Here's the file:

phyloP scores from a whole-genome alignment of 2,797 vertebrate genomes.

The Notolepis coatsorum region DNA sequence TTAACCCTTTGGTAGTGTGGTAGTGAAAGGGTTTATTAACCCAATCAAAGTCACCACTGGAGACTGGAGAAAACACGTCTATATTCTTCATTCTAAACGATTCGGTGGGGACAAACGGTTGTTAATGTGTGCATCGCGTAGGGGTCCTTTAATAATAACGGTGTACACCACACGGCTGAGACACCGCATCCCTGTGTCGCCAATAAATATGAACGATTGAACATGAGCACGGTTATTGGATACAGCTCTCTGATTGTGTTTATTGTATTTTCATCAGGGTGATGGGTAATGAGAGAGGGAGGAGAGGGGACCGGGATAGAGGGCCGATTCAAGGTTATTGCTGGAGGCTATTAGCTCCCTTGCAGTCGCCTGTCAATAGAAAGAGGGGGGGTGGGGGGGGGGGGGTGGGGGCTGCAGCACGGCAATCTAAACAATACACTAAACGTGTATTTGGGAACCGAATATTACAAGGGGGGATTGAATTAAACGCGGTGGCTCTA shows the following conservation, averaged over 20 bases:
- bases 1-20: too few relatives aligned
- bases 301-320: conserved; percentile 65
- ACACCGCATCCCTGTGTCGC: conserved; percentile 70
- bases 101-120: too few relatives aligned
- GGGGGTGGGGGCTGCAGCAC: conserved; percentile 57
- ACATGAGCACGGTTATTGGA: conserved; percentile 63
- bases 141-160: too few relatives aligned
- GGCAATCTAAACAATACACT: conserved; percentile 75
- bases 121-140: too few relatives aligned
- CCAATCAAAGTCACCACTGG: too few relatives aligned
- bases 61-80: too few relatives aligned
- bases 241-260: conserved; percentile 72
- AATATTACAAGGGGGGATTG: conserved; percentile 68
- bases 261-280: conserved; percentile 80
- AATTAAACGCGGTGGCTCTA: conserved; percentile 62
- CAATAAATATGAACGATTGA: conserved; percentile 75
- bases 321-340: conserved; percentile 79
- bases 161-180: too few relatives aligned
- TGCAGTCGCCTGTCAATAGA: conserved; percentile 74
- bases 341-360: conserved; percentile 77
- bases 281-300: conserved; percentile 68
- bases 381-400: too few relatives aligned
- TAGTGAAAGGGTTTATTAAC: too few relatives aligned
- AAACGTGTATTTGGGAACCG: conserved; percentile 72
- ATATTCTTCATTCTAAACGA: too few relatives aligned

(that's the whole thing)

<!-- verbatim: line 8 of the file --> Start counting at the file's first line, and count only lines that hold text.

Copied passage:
- ACATGAGCACGGTTATTGGA: conserved; percentile 63